This is the next post in our series on the handling of Little Rock, Arkansas criminal matters which involved confidential informants. Our last article discussed challenging an informant’s credibility in Court. It is important to understand that such individuals typically have questionable backgrounds and it is possible to convince a jury that their testimony should not be believed. It is important that you retain a criminal defense attorney with substantial trial experience in order to make sure that your case is handled properly. In this article we will be discussing the options for appeal after a trial conviction. If you need assistance then contact our office today to speak with a lawyer.
We have previously explained the process for appealing an Arkansas criminal conviction. Those same procedures will apply to convictions which involve an informant. The process will begin by filing a Notice of Appeal with the Circuit Court. Each side will designate the parts of the Trial Court record, which they wish to use on appeal, and the Appellant will file his or her opening brief. After the prosecution files a response the Appellant will file a Reply brief. Most appeals are decided without oral argument before the Court. How long the process will take is entirely up to the Court.
Appellate issues involving informants often involve whether warrants should have been issued based on the statements or claims of a C.I. We previously discussed the possibility of challenging warrants which were based on the claims of an informant. If the Court erred in denying a Motion to Suppress Evidence, or to quash a warrant, then such an error may be raised on appeal. The Appellate Court will decide whether the officer had a sufficient reason to find the C.I. reliable and whether that reliability justified the issuance of a warrant. There are three possible outcomes to such an appeal. First, the Appellate Court may affirm the decision (meaning it can uphold the Trial Court’s ruling). Second, the Court can remand the matter back to the Trial Judge to make additional determinations. Finally, the Court can reverse outright and hold that the warrant should have been quashed. In some instances this can lead to a dismissal of the charges.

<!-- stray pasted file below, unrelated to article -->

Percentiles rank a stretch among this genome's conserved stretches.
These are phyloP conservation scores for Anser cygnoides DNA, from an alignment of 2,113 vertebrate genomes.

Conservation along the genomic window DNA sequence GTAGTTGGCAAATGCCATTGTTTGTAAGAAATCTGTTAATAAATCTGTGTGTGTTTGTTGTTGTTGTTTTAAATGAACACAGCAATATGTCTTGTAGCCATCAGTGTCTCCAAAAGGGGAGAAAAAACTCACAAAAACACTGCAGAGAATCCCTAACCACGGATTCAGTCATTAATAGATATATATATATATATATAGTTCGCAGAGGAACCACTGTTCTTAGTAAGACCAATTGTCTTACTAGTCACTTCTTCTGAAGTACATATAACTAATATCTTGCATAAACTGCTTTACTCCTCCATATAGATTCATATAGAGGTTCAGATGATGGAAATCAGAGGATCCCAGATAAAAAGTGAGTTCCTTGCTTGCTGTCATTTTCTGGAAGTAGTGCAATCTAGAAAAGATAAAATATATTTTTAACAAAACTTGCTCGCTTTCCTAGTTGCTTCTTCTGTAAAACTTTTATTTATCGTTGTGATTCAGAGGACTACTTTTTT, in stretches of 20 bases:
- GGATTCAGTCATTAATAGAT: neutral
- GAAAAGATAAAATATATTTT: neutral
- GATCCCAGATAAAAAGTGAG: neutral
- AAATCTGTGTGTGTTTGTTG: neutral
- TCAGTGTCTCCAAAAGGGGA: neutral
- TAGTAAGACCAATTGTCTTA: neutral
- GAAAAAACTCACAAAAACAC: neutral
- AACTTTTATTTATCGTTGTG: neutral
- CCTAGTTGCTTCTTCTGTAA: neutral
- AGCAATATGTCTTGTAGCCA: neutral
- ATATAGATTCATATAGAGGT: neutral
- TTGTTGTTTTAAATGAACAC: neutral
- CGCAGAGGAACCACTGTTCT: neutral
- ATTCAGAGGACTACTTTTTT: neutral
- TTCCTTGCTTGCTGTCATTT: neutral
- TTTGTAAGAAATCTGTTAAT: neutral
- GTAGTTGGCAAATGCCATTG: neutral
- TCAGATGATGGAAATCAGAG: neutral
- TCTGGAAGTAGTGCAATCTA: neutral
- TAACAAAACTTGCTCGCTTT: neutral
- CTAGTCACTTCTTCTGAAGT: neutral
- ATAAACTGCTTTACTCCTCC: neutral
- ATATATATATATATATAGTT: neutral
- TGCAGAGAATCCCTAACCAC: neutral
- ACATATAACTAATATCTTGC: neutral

The Appellate Court can also decide whether the jury erred in believing any testimony offered by a C.I. Challenges to a jury verdict are difficult, but not impossible, to win on appeal. If you need assistance then call our office to speak with a Little Rock criminal appeals attorney. Our lawyers have over twenty-five years of combined legal experience and they are ready to assist you. We also handle matters in Fort Smith, Fayetteville, Springdale, Jonesboro, North Little Rock, Conway, Rogers, Pine Bluff, and throughout the rest of Arkansas.